The widow was more enchanting when Vanslyperken called on the ensuing day, than she was on the first. Her advances to the lieutenant were no longer doubtful to him. She entered freely into the state of her affairs, asked his advice upon money matters, and fully proved to his satisfaction that, independent of her beauty, she would be a much greater catch than Frau Vandersloosh. She spoke about her family; said that she expected her brother over, but that he must come incog. as he was attached to the court of the exiled king, lamented the difficulty of receiving letters from him, and openly expressed her adherence to the Stuart family. Vanslyperken appeared to make very little objection to her political creed; in fact, he was so fascinated that he fell blindly into the snare ; he accepted an invitation to dine with her on that very day, and went on board to dress himself as fine for her as he had for the widow Vandersloosh. The lovely widow admired his uniform, and gave him many gentle hints upon which he might speak: but this did not take place until a tête-à-tête after dinner, when he was sitting on a sofa with her ; (not on such a fubsy sofa as that of Frau Vandersloosh, but one worked in tapestry,) much in the same position as we once introduced him in to the reader, to wit, with the lady's hand in his. Vanslyperken was flushed with wine, for Nancy had pushed the bottle, and, at last, he spoke out clearly what his aspirations were. The widow blushed, laughed, wiped her eyes as if to brush away a falling tear, and eventually, with a slight pressure of the hand, stammered that she did not know what to say, the acquaintance was so short-it was so unexpectedshe must reflect a little : at the same time, she could not but acknowledge, that she had been taken with him when she first saw him; and then she laughed and said, that she did really begin to believe that there was such a thing as love at first sight, and then-he had better go now, she wished to be alone-she really had a headache. Oh! Nancy Corbett! you were, indeed, an adept in the art of seductionno wonder that your name has been handed down to posterity. Mr. Vanslyperken perceived his advantage, and pressed still more, until the blushing widow declared that she would really think seriously about the matter, if on further acquaintance she found that her good opinion of him was not overrated.

Vanslyperken returned on board intoxicated with his success. On his arrival, he was informed that a messenger had been sent for him, but no one knew where to find him, and that he must be at the admiral's early the next morning, and have all ready for immediate sailing. This was rather annoying, but there was no help for it. The next day Vanslyperken went to the admiral's, and received orders to sail immediately to the Hague with despatches of consequence, being no less than an answer from King William to the States General. Mr. Vanslyperken proceeded from the admiral's to the charming widow, to whom he imparted this unwelcome intelligence. She, of course, was grave and listened to his protestations with her little finger in her mouth, and a pensive, cast-down eye.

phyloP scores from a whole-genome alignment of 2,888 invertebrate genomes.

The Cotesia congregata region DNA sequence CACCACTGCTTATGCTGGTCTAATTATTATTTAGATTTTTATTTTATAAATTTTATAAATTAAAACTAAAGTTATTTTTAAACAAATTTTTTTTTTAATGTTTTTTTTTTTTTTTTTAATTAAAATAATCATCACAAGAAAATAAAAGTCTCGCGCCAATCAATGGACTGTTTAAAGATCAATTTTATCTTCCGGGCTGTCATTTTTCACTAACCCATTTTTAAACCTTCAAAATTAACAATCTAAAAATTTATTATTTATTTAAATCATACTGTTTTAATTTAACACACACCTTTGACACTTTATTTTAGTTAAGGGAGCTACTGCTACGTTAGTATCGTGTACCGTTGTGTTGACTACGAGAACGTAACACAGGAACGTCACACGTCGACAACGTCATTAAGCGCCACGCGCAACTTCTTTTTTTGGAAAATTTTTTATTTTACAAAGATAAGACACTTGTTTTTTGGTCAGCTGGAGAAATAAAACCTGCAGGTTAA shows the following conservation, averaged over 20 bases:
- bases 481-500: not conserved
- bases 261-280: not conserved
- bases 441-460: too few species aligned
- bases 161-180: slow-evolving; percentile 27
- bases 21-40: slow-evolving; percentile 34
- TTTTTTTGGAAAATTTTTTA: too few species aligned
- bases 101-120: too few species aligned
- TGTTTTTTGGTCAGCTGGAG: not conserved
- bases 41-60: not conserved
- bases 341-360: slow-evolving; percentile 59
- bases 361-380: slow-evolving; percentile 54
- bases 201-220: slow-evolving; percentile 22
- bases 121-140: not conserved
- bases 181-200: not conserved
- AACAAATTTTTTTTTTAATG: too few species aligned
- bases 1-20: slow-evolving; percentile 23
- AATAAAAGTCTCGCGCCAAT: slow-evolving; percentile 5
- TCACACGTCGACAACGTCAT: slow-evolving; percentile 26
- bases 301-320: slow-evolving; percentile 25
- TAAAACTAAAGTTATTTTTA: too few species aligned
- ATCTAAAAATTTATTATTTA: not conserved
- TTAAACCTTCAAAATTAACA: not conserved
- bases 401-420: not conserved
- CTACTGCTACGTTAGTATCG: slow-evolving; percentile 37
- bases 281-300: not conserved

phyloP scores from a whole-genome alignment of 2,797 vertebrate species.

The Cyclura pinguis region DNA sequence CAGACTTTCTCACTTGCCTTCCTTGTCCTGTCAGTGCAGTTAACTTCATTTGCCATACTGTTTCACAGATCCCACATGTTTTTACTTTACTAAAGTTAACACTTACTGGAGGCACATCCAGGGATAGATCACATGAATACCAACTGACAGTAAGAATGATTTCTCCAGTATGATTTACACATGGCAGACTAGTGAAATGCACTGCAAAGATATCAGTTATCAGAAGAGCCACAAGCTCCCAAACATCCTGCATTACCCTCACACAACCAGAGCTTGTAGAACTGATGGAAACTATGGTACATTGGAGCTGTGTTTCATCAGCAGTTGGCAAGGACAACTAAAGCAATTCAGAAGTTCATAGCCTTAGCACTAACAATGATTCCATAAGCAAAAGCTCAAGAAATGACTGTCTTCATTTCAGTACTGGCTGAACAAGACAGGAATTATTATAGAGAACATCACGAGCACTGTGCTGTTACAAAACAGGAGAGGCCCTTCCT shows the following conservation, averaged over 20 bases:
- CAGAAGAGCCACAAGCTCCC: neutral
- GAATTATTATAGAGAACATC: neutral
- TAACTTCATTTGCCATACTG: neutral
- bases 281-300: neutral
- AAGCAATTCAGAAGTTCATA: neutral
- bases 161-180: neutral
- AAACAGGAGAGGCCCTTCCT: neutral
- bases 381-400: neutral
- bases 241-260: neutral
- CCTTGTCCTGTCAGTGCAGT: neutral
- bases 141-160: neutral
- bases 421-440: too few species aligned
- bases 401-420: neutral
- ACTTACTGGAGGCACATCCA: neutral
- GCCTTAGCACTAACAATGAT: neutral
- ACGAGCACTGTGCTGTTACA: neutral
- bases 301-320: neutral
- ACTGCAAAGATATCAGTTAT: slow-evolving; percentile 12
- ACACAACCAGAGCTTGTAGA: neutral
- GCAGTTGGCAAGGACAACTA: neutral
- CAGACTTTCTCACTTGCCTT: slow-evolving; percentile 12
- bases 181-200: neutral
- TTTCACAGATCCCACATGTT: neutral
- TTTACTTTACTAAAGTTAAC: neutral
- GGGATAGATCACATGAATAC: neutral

“ How long will you be away?" inquired she.

“ But a week or ten days at the farthest. I shall fly back to see you again."

But, tell me the truth, have you no acquaintances there?- now, tell the truth-1 don't mean men.”

“Upon my honour, fair widow, I don't know a single woman there," replied Vanslyperken, pleased with this little appearance of jealousy ; “ but I'm afraid that I must leave you, for the admiral is very severe.

“ Will you do me one favour, Mr. Vanslyperken ?". “ Anything :-ask what you will.”

“I want this letter forwarded to my brother-I am very anxious about it. The French agent there will send it on ;-it is inclosed to him. Will you do me that favour, my dear sir ?-I'm sure you will if - "

“ If what?"

“ If you love me," replied the widow, laying her hand upon Vanslyperken.

“ I will most certainly,” said Vanslyperken, taking the letter and putting it in his pocket.

“ Then I shall ask you another,” said the widow. “You will think me very foolish, but there may be an opportunity—will you write to me—just a few lines-only to tell me that you have given the letter, that's all — and to say how you are-don't you think me very foolish?"

“ I will write, dearest, since you wish it—and now, good-bye.”

Vanslyperken took the widow round the waist, and after a little murmuring and reluctance, was permitted to snatch a kiss. Her eyes followed him mournfully till he shut the door and disappeared, and then Nancy Corbett gave way to unbounded mirth.

“ So the fool has bit already,” thought she; “now if he only writes to me, and I get his acknowledgment of having delivered the letter, the beast is in my power, and I can hang him any day I please. Upon his honour, he did not know a single woman there :--Lord have mercy !--what liars men are—but we can sometimes beat them with their own weapons.” And Nancy's thoughts reverted to her former life, which she now dwelt upon with pain and sorrow.